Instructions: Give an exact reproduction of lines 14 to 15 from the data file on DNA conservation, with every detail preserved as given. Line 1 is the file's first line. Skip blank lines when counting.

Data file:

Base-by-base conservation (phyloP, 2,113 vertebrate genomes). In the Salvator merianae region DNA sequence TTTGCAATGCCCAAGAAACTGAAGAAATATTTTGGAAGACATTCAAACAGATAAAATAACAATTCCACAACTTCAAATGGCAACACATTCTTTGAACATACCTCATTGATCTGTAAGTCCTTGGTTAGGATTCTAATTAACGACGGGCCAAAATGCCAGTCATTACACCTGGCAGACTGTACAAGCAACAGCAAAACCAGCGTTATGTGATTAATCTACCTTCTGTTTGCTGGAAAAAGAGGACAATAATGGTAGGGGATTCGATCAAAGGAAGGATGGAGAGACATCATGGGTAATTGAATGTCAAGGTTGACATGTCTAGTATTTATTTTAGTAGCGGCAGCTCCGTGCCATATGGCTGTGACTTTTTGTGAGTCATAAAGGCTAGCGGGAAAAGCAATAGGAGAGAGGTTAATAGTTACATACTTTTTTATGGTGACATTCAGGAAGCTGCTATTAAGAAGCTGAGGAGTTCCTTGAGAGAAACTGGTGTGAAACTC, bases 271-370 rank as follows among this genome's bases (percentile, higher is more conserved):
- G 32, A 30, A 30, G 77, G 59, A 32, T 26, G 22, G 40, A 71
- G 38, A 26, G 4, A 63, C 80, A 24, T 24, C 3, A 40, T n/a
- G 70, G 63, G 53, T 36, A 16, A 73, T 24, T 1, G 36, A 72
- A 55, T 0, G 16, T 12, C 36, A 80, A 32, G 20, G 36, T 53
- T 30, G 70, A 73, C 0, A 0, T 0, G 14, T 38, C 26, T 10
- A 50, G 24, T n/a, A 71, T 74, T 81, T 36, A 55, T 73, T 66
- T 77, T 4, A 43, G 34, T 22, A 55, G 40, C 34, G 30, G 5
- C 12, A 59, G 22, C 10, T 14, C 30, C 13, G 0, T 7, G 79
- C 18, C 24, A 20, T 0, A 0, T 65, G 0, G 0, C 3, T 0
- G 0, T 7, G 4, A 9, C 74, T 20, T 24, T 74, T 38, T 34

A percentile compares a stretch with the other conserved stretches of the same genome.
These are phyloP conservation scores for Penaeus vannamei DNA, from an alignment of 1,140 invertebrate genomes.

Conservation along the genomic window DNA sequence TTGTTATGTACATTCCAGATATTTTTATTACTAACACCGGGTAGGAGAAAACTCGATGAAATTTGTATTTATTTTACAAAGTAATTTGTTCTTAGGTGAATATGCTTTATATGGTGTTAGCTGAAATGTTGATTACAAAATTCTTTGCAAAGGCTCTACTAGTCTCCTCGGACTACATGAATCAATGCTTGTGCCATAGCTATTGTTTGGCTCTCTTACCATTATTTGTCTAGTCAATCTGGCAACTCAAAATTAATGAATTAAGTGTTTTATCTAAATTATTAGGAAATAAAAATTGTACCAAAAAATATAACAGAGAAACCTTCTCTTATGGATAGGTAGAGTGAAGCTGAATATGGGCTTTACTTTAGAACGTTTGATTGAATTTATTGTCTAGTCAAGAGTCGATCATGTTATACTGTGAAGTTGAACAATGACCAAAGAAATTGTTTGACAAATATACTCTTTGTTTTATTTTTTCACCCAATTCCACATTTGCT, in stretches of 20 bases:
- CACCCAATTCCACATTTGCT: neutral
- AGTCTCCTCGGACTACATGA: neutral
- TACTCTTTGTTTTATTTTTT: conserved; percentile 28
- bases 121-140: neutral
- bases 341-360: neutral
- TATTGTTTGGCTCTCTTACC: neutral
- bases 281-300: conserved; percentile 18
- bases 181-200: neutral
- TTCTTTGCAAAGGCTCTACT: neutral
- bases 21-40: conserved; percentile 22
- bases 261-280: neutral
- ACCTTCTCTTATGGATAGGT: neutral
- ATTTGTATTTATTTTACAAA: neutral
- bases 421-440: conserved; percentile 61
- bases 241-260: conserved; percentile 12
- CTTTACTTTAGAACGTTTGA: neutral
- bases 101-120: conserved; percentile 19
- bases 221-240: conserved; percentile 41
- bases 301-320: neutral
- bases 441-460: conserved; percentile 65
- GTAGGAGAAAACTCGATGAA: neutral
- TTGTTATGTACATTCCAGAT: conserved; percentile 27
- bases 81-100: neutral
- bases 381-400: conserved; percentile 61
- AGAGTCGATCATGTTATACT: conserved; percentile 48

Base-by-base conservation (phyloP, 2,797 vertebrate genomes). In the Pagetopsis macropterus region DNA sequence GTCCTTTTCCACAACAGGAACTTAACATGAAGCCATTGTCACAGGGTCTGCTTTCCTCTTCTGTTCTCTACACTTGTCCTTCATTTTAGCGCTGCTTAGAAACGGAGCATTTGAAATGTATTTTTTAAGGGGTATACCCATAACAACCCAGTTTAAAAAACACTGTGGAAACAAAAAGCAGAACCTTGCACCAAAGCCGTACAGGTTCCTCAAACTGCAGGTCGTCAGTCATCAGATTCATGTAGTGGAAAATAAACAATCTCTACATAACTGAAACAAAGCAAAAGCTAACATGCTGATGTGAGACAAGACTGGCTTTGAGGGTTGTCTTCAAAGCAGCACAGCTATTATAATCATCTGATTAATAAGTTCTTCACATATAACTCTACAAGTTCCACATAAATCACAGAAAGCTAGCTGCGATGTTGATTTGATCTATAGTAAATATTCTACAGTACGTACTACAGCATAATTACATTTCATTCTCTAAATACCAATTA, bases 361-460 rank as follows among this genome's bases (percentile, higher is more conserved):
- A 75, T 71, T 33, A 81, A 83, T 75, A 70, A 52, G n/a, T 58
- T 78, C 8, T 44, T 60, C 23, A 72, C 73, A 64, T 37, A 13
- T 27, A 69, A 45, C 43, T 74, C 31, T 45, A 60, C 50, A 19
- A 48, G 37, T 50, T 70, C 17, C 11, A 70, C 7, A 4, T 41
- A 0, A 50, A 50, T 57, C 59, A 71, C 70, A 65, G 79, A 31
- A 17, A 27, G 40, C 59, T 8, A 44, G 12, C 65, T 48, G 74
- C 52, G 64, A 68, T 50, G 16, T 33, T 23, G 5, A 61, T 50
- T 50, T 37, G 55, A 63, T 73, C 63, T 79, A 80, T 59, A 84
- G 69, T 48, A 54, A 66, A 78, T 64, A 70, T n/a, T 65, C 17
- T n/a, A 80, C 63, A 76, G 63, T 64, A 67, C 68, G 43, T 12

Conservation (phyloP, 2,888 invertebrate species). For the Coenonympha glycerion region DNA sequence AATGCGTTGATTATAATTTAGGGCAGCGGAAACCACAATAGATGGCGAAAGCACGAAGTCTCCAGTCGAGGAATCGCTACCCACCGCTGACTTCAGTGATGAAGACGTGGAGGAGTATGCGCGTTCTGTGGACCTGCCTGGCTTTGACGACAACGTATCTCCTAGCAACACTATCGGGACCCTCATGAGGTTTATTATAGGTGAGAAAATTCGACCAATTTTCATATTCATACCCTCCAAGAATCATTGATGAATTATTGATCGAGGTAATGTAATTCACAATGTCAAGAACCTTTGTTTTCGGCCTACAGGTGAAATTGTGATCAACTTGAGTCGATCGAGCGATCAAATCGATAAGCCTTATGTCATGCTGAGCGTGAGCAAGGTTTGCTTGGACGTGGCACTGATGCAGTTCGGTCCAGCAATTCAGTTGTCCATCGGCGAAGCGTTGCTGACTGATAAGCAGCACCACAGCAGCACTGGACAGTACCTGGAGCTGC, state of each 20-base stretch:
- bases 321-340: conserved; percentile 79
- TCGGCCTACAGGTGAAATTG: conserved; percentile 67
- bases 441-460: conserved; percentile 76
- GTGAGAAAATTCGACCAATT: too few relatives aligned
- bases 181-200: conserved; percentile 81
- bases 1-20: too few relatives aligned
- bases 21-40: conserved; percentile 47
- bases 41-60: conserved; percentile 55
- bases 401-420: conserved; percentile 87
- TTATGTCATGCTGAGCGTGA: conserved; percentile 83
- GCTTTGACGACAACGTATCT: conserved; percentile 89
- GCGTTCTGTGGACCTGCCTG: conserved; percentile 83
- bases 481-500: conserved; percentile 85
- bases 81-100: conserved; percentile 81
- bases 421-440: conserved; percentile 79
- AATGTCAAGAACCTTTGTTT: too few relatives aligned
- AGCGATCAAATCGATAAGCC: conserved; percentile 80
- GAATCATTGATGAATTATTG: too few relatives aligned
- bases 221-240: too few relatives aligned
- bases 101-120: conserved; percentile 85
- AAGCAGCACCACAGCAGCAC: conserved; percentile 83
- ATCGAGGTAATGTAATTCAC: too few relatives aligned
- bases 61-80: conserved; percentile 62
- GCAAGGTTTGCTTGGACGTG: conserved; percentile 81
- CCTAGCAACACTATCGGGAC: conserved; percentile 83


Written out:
Conservation along the genomic window DNA sequence TTGTTATGTACATTCCAGATATTTTTATTACTAACACCGGGTAGGAGAAAACTCGATGAAATTTGTATTTATTTTACAAAGTAATTTGTTCTTAGGTGAATATGCTTTATATGGTGTTAGCTGAAATGTTGATTACAAAATTCTTTGCAAAGGCTCTACTAGTCTCCTCGGACTACATGAATCAATGCTTGTGCCATAGCTATTGTTTGGCTCTCTTACCATTATTTGTCTAGTCAATCTGGCAACTCAAAATTAATGAATTAAGTGTTTTATCTAAATTATTAGGAAATAAAAATTGTACCAAAAAATATAACAGAGAAACCTTCTCTTATGGATAGGTAGAGTGAAGCTGAATATGGGCTTTACTTTAGAACGTTTGATTGAATTTATTGTCTAGTCAAGAGTCGATCATGTTATACTGTGAAGTTGAACAATGACCAAAGAAATTGTTTGACAAATATACTCTTTGTTTTATTTTTTCACCCAATTCCACATTTGCT, in stretches of 20 bases:
- CACCCAATTCCACATTTGCT: neutral